A little talked about element, with the atomic mass 140, plays a surprisingly important role in everyday life. It has not only lit many a path, but can be credited with improving and saving the lives of billions of people by enabling cleaner air.
In his talk '140Ce: White light & Clean Air' Andy Walker, Johnson Matthey’s Technical Marketing Director explained why the soft, ductile silvery-white metal Cerium, deserves more recognition.
Walker began by outlining the history of SCI, celebrating its 140th anniversary this year. As an employee of Johnson Matthey, Walker highlighted that George Matthey was among the pioneers of SCI. In addition Walker explained that his PhD research had involved looking at catalysts that included Cerium.
Cerium is a lanthanide and the 26th most abundant element on earth. Indeed it was the first lanthanide to be discovered, found as its ore cerium silicate, in 1803. Cerium makes up 66ppm of the earth’s crust, which is about 5 times as much as lead. It is the only one of the lanthanides able to take on the +4 oxidation state, making it very useful in some of its applications. It is mined in the US, Brazil, India, Sri Lanka, Australian and China, with annual global production of 24 000 tonnes.
However, this straightforward look at the history of Cerium conceals a much more interesting narrative about how this element shaped the life of a number of prominent chemists of the day. Indeed Cerium was found as early as 1751 at a mine in Vestmanland, Sweden by Axel Cronstedt, who also discovered Nickel. Believing it to be an ore of Tungsten, he sent it to Carl Wilhelm Scheele for analysis. However, Scheele was not able to identify it as a new element.
This turn of events for Scheele, perhaps unfairly, helped to seal his moniker as the ‘unlucky chemist’. Scheele, a prominent chemist and pharmacist, had a number of discoveries to his name. He isolated lactic acid, and discovered hydrogen fluoride and hydrogen sulphide.
But as Walker explained, his most notable discovery was oxygen, some three years before Joseph Priestley. Sadly for Scheele; it took him six years to publish his findings, by which time Priestley had already presented his data. Putting a contemporary slant on Scheele’s misfortune, Walker added that the cautionary tale here was that getting things out into the public domain as soon as possible can be important to ensure credit goes to the right people.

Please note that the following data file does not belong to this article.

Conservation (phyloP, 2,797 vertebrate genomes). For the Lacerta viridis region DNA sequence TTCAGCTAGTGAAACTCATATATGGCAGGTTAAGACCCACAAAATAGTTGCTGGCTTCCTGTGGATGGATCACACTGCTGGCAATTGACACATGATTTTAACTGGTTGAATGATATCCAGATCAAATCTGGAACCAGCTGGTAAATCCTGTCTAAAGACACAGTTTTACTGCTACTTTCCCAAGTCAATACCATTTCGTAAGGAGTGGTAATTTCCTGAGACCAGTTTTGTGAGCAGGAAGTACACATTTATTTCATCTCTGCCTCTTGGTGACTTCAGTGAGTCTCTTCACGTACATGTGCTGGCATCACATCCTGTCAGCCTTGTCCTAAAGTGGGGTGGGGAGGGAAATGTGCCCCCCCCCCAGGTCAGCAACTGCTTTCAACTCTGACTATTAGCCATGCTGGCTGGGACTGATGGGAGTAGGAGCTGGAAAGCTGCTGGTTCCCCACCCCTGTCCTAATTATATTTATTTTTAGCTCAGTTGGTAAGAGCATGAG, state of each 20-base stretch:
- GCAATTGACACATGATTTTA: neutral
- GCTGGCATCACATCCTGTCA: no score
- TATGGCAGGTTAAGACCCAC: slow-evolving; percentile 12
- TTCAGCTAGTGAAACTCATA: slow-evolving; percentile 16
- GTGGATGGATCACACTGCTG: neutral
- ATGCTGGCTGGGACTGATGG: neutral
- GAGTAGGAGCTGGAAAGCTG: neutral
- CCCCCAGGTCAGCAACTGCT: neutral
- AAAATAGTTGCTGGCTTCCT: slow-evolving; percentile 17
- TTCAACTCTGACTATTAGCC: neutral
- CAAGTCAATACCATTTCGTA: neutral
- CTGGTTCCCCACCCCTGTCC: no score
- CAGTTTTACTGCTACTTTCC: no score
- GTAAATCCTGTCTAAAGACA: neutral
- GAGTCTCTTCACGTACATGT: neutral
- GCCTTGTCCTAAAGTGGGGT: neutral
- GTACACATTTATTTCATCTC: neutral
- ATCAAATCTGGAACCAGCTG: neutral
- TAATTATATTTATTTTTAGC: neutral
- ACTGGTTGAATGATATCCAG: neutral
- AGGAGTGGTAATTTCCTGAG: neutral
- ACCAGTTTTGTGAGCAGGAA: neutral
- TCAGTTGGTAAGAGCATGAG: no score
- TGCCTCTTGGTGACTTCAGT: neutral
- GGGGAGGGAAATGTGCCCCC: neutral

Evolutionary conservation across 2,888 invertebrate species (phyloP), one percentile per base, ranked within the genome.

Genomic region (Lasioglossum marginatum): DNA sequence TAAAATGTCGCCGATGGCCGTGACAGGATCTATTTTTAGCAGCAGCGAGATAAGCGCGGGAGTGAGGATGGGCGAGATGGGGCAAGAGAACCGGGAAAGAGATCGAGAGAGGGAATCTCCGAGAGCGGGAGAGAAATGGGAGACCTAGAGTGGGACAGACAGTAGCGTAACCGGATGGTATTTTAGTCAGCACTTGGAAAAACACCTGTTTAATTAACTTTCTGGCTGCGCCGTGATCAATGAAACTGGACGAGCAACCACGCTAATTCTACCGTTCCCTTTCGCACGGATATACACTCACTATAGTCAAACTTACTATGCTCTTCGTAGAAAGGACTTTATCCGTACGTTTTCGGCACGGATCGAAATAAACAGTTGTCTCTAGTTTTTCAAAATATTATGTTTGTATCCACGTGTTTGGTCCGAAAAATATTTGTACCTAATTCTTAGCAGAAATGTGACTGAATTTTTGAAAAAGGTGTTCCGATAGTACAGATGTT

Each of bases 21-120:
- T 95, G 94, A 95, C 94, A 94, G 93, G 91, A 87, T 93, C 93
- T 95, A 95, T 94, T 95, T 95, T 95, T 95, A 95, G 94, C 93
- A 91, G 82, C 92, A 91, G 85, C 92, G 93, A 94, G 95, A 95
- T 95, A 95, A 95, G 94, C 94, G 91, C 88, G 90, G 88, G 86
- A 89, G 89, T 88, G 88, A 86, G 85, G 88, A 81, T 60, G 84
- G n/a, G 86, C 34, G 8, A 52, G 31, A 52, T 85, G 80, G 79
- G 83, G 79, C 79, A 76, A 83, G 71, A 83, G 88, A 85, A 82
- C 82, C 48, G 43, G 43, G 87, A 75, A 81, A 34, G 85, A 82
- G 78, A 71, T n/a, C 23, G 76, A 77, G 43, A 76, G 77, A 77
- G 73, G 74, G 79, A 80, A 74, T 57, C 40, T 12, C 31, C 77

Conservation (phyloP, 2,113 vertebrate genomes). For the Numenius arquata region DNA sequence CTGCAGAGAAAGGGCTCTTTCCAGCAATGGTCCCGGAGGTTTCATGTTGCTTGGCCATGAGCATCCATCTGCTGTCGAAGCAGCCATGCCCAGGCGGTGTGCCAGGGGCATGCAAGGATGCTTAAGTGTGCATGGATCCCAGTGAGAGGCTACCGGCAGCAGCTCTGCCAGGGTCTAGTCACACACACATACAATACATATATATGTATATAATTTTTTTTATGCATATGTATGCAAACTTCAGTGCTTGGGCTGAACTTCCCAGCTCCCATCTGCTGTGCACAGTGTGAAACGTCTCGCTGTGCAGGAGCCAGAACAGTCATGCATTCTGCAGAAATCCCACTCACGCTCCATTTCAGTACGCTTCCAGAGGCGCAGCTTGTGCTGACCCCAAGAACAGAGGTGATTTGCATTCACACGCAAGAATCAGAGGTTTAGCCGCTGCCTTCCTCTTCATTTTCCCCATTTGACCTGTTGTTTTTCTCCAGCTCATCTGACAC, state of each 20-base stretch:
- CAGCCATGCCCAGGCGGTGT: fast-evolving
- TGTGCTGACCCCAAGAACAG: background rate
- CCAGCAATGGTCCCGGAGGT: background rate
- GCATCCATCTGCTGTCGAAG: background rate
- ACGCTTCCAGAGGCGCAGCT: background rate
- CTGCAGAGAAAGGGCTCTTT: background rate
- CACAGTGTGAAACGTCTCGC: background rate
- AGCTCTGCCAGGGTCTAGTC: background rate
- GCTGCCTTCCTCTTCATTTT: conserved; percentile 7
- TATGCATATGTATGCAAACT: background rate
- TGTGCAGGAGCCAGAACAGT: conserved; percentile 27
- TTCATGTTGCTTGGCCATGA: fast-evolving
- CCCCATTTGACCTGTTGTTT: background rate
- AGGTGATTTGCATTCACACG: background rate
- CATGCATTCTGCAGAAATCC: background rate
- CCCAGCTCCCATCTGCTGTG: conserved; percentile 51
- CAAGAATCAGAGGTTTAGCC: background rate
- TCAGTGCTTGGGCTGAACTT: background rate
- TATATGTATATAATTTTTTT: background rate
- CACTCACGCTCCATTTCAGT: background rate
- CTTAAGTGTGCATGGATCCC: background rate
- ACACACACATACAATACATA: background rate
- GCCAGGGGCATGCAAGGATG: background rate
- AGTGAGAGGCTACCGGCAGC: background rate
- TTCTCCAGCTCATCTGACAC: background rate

Further work by Scheele led to the discovery of a number of elements including barium and chlorine, but sadly he did not receive any recognition because he didn’t manage to isolate them and identify them correctly. The chemist Sir Humphrey Davy did so, some years later, getting the credit for their discovery and isolation.
So it was in 1803 that chemists Wilhelm Hisinger and Jons Jacob Bezelius proved that Cerium was indeed a new element, naming it Cerium after an asteroid/dwarf planet which had been called Ceres. The successful isolation of Cerium took place in 1875, carried out by American chemists William Hillebrand and Thomas Norton, by passing an electric current through molten cerium chloride.
99.95% fine cerium isolated on white background
Once isolated, the earliest application of Cerium was in incandescent gas mantles. Developed by Carl Auer von Welsbach, in 1891, he perfected a mixture of 99% thorium oxide and 1% ceria, which gave a soft white light. Introducing his new mantle commercially in 1892, von Welsbach was able to monetise his development selling his product throughout Europe.